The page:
Sunday, December 24, 2006

It takes two to make a thing go shite

It’s the night before Christmas and I wish that nothing was stirring. Instead, surfing through the channels on TV I stumbled upon the equivalent of aural rape. I wish I could have changed the channel or turned off the TV completely but it was so hypnotically bad. I think my will to live drained so fast that I couldn’t summon the strength to escape its clutches.

Welcome to the world of ‘Duet Impossible’.

No doubt conceived by some coked up TV executive after seeing the Radio 2 advert starring Elvis, Keith Moon, Stevie Wonder et al, current ‘stars’ get to duet with dead ones. I’m not sure if the impossible part of the title is for the incredulity that this ever got past the first pitch meeting or for the implausibility that stars of the past would ever deign to share a stage with these pretenders. With Vernon Kay presenting, you knew that it would always be nylon on offer rather than silk, with little spark, static or otherwise.

The Sugar Babes continued to make me suspect that there’s a chip shop short of 3 staff somewhere as they took on Dusty Springfield with a version of ‘Dancing in the Streets’. As soon as Springfield opened her mouth, completely blowing the ‘Babes’ off the stage, I was left wishing that they would go back to the fish suppers and leave Dusty to sing. It was like being in a nightclub, hearing your favourite song and the DJ cutting out the best bits to sing over the top.

McFly announced that they were going to duet with Lulu, which made me wonder when she died. They appeared with a 15 year old version of Lulu which, they claimed was the impossible part, while attempting a predictable version of ‘Shout’. It looked like performing was the real impossible part as their contribution resembled miming to the original with a bit of extra shouting. Lo and behold the real Lulu appeared at the very end of the song and again I was left wondering when she died.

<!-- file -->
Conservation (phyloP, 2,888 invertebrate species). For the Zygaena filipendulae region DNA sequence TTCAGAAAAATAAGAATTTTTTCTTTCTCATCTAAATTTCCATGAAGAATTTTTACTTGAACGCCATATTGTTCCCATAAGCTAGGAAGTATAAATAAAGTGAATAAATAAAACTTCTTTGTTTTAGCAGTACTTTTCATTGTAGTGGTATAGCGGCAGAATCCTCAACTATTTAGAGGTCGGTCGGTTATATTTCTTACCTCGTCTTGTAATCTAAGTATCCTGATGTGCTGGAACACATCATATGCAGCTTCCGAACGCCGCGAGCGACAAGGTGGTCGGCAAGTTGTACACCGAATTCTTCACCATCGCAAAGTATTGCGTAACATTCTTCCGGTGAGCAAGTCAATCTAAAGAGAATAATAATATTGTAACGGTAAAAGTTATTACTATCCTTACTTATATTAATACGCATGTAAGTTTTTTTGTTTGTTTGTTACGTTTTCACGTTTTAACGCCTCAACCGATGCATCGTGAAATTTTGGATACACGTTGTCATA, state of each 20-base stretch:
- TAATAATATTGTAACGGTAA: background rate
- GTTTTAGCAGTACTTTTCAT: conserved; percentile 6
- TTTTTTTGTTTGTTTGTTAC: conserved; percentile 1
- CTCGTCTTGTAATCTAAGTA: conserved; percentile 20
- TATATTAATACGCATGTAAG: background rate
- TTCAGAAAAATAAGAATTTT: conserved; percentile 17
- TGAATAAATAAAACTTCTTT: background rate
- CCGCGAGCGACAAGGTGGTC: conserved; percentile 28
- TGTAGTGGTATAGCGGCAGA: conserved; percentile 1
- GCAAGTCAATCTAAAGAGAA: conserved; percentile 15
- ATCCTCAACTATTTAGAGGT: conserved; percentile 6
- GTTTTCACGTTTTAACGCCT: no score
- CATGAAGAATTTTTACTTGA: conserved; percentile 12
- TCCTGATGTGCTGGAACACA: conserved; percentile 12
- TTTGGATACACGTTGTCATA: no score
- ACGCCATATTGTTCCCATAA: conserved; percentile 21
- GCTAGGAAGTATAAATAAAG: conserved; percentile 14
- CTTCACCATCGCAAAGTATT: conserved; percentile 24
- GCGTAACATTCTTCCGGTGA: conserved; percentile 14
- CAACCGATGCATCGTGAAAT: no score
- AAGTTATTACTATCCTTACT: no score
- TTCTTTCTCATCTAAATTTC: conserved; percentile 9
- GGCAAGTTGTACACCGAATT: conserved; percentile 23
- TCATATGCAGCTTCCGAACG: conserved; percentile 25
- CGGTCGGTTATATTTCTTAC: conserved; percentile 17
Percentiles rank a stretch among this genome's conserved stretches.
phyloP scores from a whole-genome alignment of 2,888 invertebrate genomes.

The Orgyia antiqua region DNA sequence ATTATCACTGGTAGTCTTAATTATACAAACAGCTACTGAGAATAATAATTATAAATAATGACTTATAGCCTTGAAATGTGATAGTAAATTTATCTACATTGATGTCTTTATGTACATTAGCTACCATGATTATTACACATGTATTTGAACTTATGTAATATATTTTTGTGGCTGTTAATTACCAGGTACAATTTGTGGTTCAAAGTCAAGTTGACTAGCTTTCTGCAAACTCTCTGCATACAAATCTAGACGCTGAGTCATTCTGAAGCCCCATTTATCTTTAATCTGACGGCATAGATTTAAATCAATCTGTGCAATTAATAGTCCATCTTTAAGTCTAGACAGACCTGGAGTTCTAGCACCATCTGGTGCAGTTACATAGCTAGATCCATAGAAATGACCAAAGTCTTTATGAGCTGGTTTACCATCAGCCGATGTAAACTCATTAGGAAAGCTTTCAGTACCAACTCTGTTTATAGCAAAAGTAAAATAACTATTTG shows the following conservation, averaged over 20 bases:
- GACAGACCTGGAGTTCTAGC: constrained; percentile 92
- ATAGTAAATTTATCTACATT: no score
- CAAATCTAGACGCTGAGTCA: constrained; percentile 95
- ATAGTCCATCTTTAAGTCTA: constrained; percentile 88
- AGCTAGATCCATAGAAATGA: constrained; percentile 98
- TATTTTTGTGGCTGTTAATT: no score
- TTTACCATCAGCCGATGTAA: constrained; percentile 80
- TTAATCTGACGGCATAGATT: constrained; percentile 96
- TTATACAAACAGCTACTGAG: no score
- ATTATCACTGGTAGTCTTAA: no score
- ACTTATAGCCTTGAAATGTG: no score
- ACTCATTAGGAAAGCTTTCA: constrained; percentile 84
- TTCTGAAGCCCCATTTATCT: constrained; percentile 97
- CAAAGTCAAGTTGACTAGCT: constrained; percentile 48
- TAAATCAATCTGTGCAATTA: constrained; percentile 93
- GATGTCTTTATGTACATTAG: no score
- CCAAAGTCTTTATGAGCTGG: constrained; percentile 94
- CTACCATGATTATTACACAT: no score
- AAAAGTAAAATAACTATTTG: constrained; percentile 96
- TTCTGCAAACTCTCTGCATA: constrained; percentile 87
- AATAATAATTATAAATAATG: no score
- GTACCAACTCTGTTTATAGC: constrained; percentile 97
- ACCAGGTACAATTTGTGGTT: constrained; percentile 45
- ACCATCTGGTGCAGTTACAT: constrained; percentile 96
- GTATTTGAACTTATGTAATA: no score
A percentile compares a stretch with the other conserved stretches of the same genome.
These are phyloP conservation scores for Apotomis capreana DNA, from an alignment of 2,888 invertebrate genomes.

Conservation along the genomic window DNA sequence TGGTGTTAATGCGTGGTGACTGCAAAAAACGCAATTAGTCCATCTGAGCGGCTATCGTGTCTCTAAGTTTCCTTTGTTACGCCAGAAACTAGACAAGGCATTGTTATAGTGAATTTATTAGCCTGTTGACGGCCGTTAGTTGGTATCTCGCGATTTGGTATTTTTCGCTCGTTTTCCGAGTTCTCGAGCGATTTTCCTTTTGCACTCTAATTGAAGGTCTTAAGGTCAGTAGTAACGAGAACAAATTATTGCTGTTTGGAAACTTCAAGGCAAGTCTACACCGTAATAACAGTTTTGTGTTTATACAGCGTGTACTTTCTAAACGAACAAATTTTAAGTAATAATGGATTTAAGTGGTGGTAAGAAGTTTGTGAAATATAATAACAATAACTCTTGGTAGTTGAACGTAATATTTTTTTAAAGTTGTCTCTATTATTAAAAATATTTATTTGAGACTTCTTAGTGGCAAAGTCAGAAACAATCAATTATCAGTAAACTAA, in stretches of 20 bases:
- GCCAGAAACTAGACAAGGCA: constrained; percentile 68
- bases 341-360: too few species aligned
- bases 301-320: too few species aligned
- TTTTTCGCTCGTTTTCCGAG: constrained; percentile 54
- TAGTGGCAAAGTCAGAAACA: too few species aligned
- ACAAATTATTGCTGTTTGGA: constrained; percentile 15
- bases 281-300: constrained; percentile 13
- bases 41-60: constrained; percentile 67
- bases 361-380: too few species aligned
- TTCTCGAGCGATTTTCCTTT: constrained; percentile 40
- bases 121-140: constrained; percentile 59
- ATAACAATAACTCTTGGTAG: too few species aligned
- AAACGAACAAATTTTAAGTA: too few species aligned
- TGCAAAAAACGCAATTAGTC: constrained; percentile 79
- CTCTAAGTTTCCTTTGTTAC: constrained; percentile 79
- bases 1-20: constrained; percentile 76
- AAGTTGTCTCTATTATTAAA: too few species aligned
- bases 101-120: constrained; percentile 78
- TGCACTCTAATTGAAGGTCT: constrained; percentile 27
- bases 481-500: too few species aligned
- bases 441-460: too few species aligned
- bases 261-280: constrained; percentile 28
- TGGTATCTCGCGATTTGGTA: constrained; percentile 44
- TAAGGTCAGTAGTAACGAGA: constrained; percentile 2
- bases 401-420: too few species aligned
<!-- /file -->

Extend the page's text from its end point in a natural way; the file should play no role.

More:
As McFly were out of their depth with Lulu, so too was she as she performed with Marvin Gaye. Simon Ward (I have no idea either) mumbled over Peggy Lee’s classic ‘Fever’ and for the grand finale, Boy George showed that there’s no greater love than self-love by dueting with himself. By this stage I nearly performed a ‘Duet Impossible’ myself with Mama Cass as I choked on my sandwich.

Choosing such obvious, classic songs was the first mistake. How anyone can think that altering the near perfection of ‘Heard it through the Grapevine’ will result in anything but disaster needs help. The second problem was the gulf in talent between the current and past acts. It highlights just how far good marketing and PR will get bands these days compared to acts of the past relying on pure talent.

The only person to come out of this with merit was Katie Meluah. Her duet with Eva Cassidy on ‘Somewhere over the Rainbow’ was understated, restrained and touching. Her voice and guitar complimenting both the song and Cassidy’s vocals, surely the most important quality of any duet. The fact that Meluah is a talented artist rather than from the conveyor belt that churned out the other acts is telling.

A truly terrible Christmas offering from the BBC and I’m only grateful that I didn’t catch all of the acts. If this is the best of the Christmas TV treats this year I only hope that someone has kept the receipt.

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